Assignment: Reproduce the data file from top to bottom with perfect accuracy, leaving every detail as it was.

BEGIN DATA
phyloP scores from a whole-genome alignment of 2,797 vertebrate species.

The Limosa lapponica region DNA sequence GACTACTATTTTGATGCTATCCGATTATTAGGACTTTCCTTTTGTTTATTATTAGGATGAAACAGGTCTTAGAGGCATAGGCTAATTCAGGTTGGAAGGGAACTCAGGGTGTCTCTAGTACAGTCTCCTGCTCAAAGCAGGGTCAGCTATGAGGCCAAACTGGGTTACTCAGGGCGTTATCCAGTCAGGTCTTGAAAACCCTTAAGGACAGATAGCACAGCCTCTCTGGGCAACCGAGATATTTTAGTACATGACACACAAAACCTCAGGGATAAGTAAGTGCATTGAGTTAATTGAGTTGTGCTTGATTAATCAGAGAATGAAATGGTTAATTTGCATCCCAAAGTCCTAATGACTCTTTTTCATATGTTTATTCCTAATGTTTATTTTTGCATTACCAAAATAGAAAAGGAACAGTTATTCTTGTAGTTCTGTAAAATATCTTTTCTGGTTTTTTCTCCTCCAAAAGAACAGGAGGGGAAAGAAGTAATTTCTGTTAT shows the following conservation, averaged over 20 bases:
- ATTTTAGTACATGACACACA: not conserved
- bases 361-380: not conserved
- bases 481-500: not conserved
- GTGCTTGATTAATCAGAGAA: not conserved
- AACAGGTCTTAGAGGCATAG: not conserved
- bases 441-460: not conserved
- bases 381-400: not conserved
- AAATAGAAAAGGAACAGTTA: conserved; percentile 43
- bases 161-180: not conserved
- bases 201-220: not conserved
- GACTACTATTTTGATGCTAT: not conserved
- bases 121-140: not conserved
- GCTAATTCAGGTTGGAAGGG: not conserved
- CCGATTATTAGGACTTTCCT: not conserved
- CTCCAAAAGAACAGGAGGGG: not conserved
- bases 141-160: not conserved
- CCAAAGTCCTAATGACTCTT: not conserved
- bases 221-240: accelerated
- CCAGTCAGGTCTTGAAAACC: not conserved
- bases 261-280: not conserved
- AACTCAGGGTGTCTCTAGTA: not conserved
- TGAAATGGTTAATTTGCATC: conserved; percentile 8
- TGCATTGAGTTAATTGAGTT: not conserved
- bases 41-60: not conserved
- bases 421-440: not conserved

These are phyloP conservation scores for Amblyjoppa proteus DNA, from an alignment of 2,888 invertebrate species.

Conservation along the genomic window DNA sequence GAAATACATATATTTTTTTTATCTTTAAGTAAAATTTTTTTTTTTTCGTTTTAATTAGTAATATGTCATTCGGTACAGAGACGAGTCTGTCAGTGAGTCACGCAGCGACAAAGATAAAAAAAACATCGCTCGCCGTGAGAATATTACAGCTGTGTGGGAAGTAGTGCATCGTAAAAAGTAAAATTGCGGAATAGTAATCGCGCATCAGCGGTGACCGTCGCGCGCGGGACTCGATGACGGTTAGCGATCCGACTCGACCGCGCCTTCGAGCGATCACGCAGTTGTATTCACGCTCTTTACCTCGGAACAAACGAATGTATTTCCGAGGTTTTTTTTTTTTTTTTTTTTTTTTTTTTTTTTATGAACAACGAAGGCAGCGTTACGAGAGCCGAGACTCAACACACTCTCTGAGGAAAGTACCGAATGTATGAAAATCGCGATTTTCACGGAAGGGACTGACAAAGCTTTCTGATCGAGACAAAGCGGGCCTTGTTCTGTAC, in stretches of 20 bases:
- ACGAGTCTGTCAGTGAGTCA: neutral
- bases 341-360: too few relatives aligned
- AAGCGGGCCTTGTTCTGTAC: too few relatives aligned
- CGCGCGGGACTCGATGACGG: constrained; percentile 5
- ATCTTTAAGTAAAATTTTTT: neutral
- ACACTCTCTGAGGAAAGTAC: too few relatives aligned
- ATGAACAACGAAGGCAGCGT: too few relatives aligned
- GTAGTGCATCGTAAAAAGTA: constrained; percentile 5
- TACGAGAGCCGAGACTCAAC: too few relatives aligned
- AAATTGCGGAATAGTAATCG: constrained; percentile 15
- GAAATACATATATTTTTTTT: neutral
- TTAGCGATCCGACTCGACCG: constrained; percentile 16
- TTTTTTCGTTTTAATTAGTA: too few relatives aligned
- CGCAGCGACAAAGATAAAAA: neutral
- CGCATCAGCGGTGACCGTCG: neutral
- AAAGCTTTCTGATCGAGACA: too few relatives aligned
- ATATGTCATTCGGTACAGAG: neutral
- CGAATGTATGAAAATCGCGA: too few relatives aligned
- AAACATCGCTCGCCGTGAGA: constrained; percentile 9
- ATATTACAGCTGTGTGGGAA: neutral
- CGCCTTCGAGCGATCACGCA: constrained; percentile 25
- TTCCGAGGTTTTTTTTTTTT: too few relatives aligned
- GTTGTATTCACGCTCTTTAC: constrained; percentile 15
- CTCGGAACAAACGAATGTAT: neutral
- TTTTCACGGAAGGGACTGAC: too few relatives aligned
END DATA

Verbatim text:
phyloP scores from a whole-genome alignment of 2,797 vertebrate species.

The Limosa lapponica region DNA sequence GACTACTATTTTGATGCTATCCGATTATTAGGACTTTCCTTTTGTTTATTATTAGGATGAAACAGGTCTTAGAGGCATAGGCTAATTCAGGTTGGAAGGGAACTCAGGGTGTCTCTAGTACAGTCTCCTGCTCAAAGCAGGGTCAGCTATGAGGCCAAACTGGGTTACTCAGGGCGTTATCCAGTCAGGTCTTGAAAACCCTTAAGGACAGATAGCACAGCCTCTCTGGGCAACCGAGATATTTTAGTACATGACACACAAAACCTCAGGGATAAGTAAGTGCATTGAGTTAATTGAGTTGTGCTTGATTAATCAGAGAATGAAATGGTTAATTTGCATCCCAAAGTCCTAATGACTCTTTTTCATATGTTTATTCCTAATGTTTATTTTTGCATTACCAAAATAGAAAAGGAACAGTTATTCTTGTAGTTCTGTAAAATATCTTTTCTGGTTTTTTCTCCTCCAAAAGAACAGGAGGGGAAAGAAGTAATTTCTGTTAT shows the following conservation, averaged over 20 bases:
- ATTTTAGTACATGACACACA: not conserved
- bases 361-380: not conserved
- bases 481-500: not conserved
- GTGCTTGATTAATCAGAGAA: not conserved
- AACAGGTCTTAGAGGCATAG: not conserved
- bases 441-460: not conserved
- bases 381-400: not conserved
- AAATAGAAAAGGAACAGTTA: conserved; percentile 43
- bases 161-180: not conserved
- bases 201-220: not conserved
- GACTACTATTTTGATGCTAT: not conserved
- bases 121-140: not conserved
- GCTAATTCAGGTTGGAAGGG: not conserved
- CCGATTATTAGGACTTTCCT: not conserved
- CTCCAAAAGAACAGGAGGGG: not conserved
- bases 141-160: not conserved
- CCAAAGTCCTAATGACTCTT: not conserved
- bases 221-240: accelerated
- CCAGTCAGGTCTTGAAAACC: not conserved
- bases 261-280: not conserved
- AACTCAGGGTGTCTCTAGTA: not conserved
- TGAAATGGTTAATTTGCATC: conserved; percentile 8
- TGCATTGAGTTAATTGAGTT: not conserved
- bases 41-60: not conserved
- bases 421-440: not conserved

These are phyloP conservation scores for Amblyjoppa proteus DNA, from an alignment of 2,888 invertebrate species.

Conservation along the genomic window DNA sequence GAAATACATATATTTTTTTTATCTTTAAGTAAAATTTTTTTTTTTTCGTTTTAATTAGTAATATGTCATTCGGTACAGAGACGAGTCTGTCAGTGAGTCACGCAGCGACAAAGATAAAAAAAACATCGCTCGCCGTGAGAATATTACAGCTGTGTGGGAAGTAGTGCATCGTAAAAAGTAAAATTGCGGAATAGTAATCGCGCATCAGCGGTGACCGTCGCGCGCGGGACTCGATGACGGTTAGCGATCCGACTCGACCGCGCCTTCGAGCGATCACGCAGTTGTATTCACGCTCTTTACCTCGGAACAAACGAATGTATTTCCGAGGTTTTTTTTTTTTTTTTTTTTTTTTTTTTTTTTATGAACAACGAAGGCAGCGTTACGAGAGCCGAGACTCAACACACTCTCTGAGGAAAGTACCGAATGTATGAAAATCGCGATTTTCACGGAAGGGACTGACAAAGCTTTCTGATCGAGACAAAGCGGGCCTTGTTCTGTAC, in stretches of 20 bases:
- ACGAGTCTGTCAGTGAGTCA: neutral
- bases 341-360: too few relatives aligned
- AAGCGGGCCTTGTTCTGTAC: too few relatives aligned
- CGCGCGGGACTCGATGACGG: constrained; percentile 5
- ATCTTTAAGTAAAATTTTTT: neutral
- ACACTCTCTGAGGAAAGTAC: too few relatives aligned
- ATGAACAACGAAGGCAGCGT: too few relatives aligned
- GTAGTGCATCGTAAAAAGTA: constrained; percentile 5
- TACGAGAGCCGAGACTCAAC: too few relatives aligned
- AAATTGCGGAATAGTAATCG: constrained; percentile 15
- GAAATACATATATTTTTTTT: neutral
- TTAGCGATCCGACTCGACCG: constrained; percentile 16
- TTTTTTCGTTTTAATTAGTA: too few relatives aligned
- CGCAGCGACAAAGATAAAAA: neutral
- CGCATCAGCGGTGACCGTCG: neutral
- AAAGCTTTCTGATCGAGACA: too few relatives aligned
- ATATGTCATTCGGTACAGAG: neutral
- CGAATGTATGAAAATCGCGA: too few relatives aligned
- AAACATCGCTCGCCGTGAGA: constrained; percentile 9
- ATATTACAGCTGTGTGGGAA: neutral
- CGCCTTCGAGCGATCACGCA: constrained; percentile 25
- TTCCGAGGTTTTTTTTTTTT: too few relatives aligned
- GTTGTATTCACGCTCTTTAC: constrained; percentile 15
- CTCGGAACAAACGAATGTAT: neutral
- TTTTCACGGAAGGGACTGAC: too few relatives aligned